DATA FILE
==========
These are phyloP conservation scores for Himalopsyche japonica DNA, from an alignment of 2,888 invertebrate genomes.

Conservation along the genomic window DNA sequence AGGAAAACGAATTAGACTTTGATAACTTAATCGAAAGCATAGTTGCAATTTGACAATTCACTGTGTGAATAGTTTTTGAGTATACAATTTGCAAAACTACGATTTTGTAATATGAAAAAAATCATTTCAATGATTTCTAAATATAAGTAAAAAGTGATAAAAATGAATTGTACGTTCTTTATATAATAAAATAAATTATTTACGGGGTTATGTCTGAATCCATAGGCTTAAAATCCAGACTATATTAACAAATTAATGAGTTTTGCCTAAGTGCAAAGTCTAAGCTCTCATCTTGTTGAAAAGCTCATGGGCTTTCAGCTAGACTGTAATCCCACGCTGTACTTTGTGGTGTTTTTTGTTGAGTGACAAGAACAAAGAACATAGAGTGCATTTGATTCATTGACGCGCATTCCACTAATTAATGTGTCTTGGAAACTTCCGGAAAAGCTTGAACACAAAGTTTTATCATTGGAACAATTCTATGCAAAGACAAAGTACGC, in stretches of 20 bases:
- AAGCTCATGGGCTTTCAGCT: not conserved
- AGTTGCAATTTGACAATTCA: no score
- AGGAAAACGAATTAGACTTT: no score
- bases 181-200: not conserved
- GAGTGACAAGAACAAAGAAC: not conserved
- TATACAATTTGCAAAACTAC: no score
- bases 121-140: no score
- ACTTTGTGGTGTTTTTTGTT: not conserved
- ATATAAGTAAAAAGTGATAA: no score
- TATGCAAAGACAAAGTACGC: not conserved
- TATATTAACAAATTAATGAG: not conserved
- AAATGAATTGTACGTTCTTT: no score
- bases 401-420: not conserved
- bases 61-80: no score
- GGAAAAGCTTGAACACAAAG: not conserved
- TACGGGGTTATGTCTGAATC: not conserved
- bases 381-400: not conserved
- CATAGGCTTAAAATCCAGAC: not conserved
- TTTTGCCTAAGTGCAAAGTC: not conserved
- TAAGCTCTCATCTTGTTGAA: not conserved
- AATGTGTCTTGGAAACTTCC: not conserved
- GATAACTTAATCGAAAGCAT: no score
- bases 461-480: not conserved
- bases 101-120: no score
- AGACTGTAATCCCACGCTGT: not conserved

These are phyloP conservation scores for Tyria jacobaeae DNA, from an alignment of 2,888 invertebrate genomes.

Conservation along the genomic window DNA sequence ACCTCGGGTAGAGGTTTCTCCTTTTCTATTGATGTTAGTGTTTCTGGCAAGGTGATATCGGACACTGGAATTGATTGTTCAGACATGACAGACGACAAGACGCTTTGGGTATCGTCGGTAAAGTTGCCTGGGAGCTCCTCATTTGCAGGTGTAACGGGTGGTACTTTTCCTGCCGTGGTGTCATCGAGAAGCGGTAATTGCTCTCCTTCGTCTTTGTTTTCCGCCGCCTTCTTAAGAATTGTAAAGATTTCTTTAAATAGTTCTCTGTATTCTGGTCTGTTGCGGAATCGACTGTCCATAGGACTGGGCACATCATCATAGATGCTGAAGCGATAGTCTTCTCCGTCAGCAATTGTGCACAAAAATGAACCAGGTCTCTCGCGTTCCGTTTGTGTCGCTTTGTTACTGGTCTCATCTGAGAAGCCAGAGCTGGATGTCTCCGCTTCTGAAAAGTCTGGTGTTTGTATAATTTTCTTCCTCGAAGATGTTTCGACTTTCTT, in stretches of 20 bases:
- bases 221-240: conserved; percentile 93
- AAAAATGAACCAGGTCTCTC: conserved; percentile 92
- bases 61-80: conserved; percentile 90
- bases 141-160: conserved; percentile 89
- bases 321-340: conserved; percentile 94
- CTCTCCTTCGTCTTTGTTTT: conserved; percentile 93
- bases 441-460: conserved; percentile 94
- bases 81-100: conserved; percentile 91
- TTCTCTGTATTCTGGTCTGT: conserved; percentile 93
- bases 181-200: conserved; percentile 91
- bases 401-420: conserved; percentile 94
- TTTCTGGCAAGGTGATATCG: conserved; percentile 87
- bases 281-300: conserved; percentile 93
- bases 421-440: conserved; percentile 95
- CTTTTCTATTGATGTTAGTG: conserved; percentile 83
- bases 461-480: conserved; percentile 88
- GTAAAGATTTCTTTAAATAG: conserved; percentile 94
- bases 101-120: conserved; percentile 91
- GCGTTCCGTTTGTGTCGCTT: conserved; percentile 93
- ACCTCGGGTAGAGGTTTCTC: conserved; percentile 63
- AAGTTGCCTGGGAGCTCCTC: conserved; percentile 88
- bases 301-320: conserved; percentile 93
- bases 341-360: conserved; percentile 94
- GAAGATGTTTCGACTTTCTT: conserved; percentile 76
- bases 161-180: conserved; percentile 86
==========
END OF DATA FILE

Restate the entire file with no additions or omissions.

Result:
These are phyloP conservation scores for Himalopsyche japonica DNA, from an alignment of 2,888 invertebrate genomes.

Conservation along the genomic window DNA sequence AGGAAAACGAATTAGACTTTGATAACTTAATCGAAAGCATAGTTGCAATTTGACAATTCACTGTGTGAATAGTTTTTGAGTATACAATTTGCAAAACTACGATTTTGTAATATGAAAAAAATCATTTCAATGATTTCTAAATATAAGTAAAAAGTGATAAAAATGAATTGTACGTTCTTTATATAATAAAATAAATTATTTACGGGGTTATGTCTGAATCCATAGGCTTAAAATCCAGACTATATTAACAAATTAATGAGTTTTGCCTAAGTGCAAAGTCTAAGCTCTCATCTTGTTGAAAAGCTCATGGGCTTTCAGCTAGACTGTAATCCCACGCTGTACTTTGTGGTGTTTTTTGTTGAGTGACAAGAACAAAGAACATAGAGTGCATTTGATTCATTGACGCGCATTCCACTAATTAATGTGTCTTGGAAACTTCCGGAAAAGCTTGAACACAAAGTTTTATCATTGGAACAATTCTATGCAAAGACAAAGTACGC, in stretches of 20 bases:
- AAGCTCATGGGCTTTCAGCT: not conserved
- AGTTGCAATTTGACAATTCA: no score
- AGGAAAACGAATTAGACTTT: no score
- bases 181-200: not conserved
- GAGTGACAAGAACAAAGAAC: not conserved
- TATACAATTTGCAAAACTAC: no score
- bases 121-140: no score
- ACTTTGTGGTGTTTTTTGTT: not conserved
- ATATAAGTAAAAAGTGATAA: no score
- TATGCAAAGACAAAGTACGC: not conserved
- TATATTAACAAATTAATGAG: not conserved
- AAATGAATTGTACGTTCTTT: no score
- bases 401-420: not conserved
- bases 61-80: no score
- GGAAAAGCTTGAACACAAAG: not conserved
- TACGGGGTTATGTCTGAATC: not conserved
- bases 381-400: not conserved
- CATAGGCTTAAAATCCAGAC: not conserved
- TTTTGCCTAAGTGCAAAGTC: not conserved
- TAAGCTCTCATCTTGTTGAA: not conserved
- AATGTGTCTTGGAAACTTCC: not conserved
- GATAACTTAATCGAAAGCAT: no score
- bases 461-480: not conserved
- bases 101-120: no score
- AGACTGTAATCCCACGCTGT: not conserved

These are phyloP conservation scores for Tyria jacobaeae DNA, from an alignment of 2,888 invertebrate genomes.

Conservation along the genomic window DNA sequence ACCTCGGGTAGAGGTTTCTCCTTTTCTATTGATGTTAGTGTTTCTGGCAAGGTGATATCGGACACTGGAATTGATTGTTCAGACATGACAGACGACAAGACGCTTTGGGTATCGTCGGTAAAGTTGCCTGGGAGCTCCTCATTTGCAGGTGTAACGGGTGGTACTTTTCCTGCCGTGGTGTCATCGAGAAGCGGTAATTGCTCTCCTTCGTCTTTGTTTTCCGCCGCCTTCTTAAGAATTGTAAAGATTTCTTTAAATAGTTCTCTGTATTCTGGTCTGTTGCGGAATCGACTGTCCATAGGACTGGGCACATCATCATAGATGCTGAAGCGATAGTCTTCTCCGTCAGCAATTGTGCACAAAAATGAACCAGGTCTCTCGCGTTCCGTTTGTGTCGCTTTGTTACTGGTCTCATCTGAGAAGCCAGAGCTGGATGTCTCCGCTTCTGAAAAGTCTGGTGTTTGTATAATTTTCTTCCTCGAAGATGTTTCGACTTTCTT, in stretches of 20 bases:
- bases 221-240: conserved; percentile 93
- AAAAATGAACCAGGTCTCTC: conserved; percentile 92
- bases 61-80: conserved; percentile 90
- bases 141-160: conserved; percentile 89
- bases 321-340: conserved; percentile 94
- CTCTCCTTCGTCTTTGTTTT: conserved; percentile 93
- bases 441-460: conserved; percentile 94
- bases 81-100: conserved; percentile 91
- TTCTCTGTATTCTGGTCTGT: conserved; percentile 93
- bases 181-200: conserved; percentile 91
- bases 401-420: conserved; percentile 94
- TTTCTGGCAAGGTGATATCG: conserved; percentile 87
- bases 281-300: conserved; percentile 93
- bases 421-440: conserved; percentile 95
- CTTTTCTATTGATGTTAGTG: conserved; percentile 83
- bases 461-480: conserved; percentile 88
- GTAAAGATTTCTTTAAATAG: conserved; percentile 94
- bases 101-120: conserved; percentile 91
- GCGTTCCGTTTGTGTCGCTT: conserved; percentile 93
- ACCTCGGGTAGAGGTTTCTC: conserved; percentile 63
- AAGTTGCCTGGGAGCTCCTC: conserved; percentile 88
- bases 301-320: conserved; percentile 93
- bases 341-360: conserved; percentile 94
- GAAGATGTTTCGACTTTCTT: conserved; percentile 76
- bases 161-180: conserved; percentile 86